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Inauguration speech of Lai Ching-te – Taiwan's new president: “China must end intimidation” – News

Inauguration speech of Lai Ching-te – Taiwan's new president: “China must end intimidation” – News

  • New Taiwan President Lai Ching-ti called on China to end attempts at intimidation against the island republic in his inauguration speech.
  • China accuses the new president of provocation.

“I would also like to call on China to stop political and military intimidation against Taiwan,” the Democratic Progressive Party politician told thousands of supporters in Taipei. China must share with Taiwan the responsibility for maintaining peace and stability in the strait between the two countries (the Taiwan Strait) and the surrounding area.


New Taiwan President Lai Ching-te made clear in his inauguration speech that his government remains committed to Taiwan independence.

Reuters/Carlos Garcia Rollins

The future of relations in the Taiwan Strait between the People's Republic of China and Taiwan, officially called the Republic of China, will have a decisive impact on the world. The 64-year-old politician said that his government will not surrender, will not be provoked, and will maintain the status quo. This means that Taiwan must remain an independent country.

China talks about provocation

After Lai Ching-te's speech, China accused him and his new government of provocation. Chen Binhua, spokesman for China's Taiwan Affairs Office, said the situation in the Taiwan Strait, the strait between the two countries, is complex and dangerous. The reason for this is that Lai's Democratic Progressive Party “stubbornly” adheres to the “separatist position” of Taiwan independence.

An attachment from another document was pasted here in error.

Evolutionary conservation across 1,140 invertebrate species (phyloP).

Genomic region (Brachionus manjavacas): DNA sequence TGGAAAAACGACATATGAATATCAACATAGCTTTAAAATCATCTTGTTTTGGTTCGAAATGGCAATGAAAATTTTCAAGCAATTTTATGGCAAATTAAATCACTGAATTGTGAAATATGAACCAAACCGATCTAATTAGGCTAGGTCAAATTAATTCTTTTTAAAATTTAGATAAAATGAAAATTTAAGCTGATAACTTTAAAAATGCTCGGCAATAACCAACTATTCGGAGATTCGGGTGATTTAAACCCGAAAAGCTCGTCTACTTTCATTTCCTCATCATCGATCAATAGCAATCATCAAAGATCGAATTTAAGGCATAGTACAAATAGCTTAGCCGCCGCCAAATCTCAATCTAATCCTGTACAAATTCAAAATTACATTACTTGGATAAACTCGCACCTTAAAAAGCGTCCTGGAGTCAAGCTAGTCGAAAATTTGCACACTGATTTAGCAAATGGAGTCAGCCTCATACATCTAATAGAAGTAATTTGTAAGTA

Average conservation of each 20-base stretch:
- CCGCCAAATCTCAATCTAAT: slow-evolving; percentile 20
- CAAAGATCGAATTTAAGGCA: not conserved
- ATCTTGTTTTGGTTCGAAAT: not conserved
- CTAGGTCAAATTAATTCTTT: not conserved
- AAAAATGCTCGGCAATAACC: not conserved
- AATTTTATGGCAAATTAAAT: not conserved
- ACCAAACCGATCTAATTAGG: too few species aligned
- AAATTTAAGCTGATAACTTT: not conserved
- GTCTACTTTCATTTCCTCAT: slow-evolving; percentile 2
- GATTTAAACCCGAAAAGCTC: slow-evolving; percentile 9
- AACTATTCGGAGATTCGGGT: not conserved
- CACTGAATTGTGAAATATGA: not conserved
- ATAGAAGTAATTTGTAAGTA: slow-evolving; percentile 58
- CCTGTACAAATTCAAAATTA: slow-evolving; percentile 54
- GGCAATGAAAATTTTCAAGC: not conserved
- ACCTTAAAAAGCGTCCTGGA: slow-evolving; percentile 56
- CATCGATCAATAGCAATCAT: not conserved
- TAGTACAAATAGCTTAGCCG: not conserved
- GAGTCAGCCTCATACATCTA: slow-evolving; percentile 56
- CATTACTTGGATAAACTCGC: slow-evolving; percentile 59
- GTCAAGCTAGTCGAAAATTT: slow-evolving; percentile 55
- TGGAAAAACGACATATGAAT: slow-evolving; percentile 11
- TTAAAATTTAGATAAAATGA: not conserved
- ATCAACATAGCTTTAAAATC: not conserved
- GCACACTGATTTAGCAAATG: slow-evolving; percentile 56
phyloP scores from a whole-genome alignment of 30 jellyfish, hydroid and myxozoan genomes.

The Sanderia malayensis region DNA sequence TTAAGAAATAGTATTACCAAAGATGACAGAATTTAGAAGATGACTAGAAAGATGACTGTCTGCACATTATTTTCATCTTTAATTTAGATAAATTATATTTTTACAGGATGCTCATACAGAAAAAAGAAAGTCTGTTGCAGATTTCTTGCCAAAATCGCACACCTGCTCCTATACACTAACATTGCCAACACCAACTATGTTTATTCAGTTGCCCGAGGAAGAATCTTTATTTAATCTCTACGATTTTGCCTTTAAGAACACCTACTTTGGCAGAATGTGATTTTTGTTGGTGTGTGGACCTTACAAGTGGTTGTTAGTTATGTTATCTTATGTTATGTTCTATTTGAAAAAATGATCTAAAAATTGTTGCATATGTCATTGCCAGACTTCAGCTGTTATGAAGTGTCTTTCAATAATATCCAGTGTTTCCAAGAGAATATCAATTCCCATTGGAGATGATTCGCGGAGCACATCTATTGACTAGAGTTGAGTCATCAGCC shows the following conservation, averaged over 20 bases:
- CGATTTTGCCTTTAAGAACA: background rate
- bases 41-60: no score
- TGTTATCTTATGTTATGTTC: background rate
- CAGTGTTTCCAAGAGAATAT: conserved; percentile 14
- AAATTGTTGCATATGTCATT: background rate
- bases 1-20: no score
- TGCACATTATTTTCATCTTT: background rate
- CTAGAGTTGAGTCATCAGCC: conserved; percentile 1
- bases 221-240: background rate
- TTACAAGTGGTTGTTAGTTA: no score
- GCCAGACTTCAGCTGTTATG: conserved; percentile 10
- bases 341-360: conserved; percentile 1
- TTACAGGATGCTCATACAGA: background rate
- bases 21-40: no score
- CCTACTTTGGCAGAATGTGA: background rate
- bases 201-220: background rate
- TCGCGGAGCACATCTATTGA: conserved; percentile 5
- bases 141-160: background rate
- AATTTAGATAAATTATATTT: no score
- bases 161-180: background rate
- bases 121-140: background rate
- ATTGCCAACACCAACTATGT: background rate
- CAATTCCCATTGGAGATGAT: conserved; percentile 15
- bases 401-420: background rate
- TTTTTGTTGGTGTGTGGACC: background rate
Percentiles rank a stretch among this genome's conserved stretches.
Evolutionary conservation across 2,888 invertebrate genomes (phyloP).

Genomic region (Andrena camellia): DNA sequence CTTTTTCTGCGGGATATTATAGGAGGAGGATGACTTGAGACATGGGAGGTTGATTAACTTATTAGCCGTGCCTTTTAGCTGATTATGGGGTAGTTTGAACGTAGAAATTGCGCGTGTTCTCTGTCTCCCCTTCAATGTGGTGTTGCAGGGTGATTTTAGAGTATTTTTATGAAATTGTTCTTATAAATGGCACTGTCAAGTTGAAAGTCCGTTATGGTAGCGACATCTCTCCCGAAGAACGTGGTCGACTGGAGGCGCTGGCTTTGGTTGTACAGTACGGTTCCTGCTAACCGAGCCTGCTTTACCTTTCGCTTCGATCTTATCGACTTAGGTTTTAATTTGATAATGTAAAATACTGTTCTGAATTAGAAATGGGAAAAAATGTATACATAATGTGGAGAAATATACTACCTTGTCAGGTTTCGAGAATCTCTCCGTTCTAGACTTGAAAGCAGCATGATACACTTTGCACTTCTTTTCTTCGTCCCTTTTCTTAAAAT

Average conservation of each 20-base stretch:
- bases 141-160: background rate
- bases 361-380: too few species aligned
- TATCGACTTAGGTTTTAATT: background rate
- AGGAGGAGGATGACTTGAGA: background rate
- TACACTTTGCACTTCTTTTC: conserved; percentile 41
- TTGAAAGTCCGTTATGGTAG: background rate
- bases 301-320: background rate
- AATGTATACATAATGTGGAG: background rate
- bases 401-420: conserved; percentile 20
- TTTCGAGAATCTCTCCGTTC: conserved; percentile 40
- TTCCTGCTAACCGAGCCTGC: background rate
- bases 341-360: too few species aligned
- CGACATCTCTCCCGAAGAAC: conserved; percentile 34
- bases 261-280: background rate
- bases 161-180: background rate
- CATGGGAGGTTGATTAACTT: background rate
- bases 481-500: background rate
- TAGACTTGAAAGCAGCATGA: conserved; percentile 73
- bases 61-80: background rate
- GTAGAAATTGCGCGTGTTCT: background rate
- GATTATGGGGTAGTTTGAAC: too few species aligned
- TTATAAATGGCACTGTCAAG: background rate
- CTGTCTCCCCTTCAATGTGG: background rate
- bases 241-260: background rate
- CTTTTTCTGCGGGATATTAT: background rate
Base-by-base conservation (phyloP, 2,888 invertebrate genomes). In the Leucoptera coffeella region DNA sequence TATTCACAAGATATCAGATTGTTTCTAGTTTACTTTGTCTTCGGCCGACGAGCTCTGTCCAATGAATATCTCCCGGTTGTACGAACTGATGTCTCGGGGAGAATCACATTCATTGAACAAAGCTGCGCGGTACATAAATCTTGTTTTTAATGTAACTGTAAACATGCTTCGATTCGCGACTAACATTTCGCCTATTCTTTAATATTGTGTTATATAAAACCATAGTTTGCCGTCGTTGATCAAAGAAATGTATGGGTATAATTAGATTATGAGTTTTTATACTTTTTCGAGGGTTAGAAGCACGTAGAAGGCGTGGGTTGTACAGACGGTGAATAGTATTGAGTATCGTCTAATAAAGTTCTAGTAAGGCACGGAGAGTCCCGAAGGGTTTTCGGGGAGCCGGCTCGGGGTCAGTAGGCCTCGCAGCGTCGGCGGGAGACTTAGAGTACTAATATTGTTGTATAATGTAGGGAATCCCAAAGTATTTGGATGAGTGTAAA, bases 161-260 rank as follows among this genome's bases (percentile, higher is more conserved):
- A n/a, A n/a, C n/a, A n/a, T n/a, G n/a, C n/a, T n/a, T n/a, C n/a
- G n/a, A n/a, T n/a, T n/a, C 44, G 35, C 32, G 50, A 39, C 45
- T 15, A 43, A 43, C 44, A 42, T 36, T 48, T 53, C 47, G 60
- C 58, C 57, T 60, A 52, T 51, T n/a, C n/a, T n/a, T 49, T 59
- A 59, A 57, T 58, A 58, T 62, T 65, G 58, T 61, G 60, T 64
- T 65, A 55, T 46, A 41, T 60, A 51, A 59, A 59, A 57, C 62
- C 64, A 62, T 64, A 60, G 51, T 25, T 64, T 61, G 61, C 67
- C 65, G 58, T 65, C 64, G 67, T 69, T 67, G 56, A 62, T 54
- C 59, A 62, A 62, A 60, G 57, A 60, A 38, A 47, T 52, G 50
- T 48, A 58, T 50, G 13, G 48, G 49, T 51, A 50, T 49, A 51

China's claims on Taiwan

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The Chinese Communist Party views Taiwan as part of the People's Republic and frequently displays its military power in the Taiwan Strait. Beijing was also already threatened with invasion. Military aircraft of the Chinese People's Liberation Army fly towards Taiwan almost every day. There were also concerns in Taiwanese politics previously that China might launch hacking attacks on Lai's inauguration in order to disrupt the celebrations.

Chen reiterated Beijing's position that the island republic with a population of more than 23 million is part of Chinese territory: Chen emphasized that the mainland and Taiwan belong to the same China. Foreign Ministry spokesman Wang Wenbin said that the pursuit of Taiwan's independence and secession is doomed to failure.

SRF China correspondent evaluation

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In his inauguration speech, Lai indicated that he did not seek formal independence for Taiwan. In Beijing, Taiwan's new president is described as a separatist. Lai was careful not to directly encourage this characterization. Presenting himself as an ambassador for peace, he celebrated democracy in Taiwan and criticized Chinese military threats. But Lai also said that the People's Republic of China and the Republic of China, as Taiwan is officially called, are not subject to each other. Thus, he clearly rejects China's claim to Taiwan.

Therefore, the Chinese authorities accuse the new president of stubbornly clinging to the idea of ​​Taiwan independence. Many observers now fear that China's military establishment, which was increasingly active around the island of Taiwan in the run-up to Lai's inauguration, will increase these activities to even greater levels.

Samuel Emish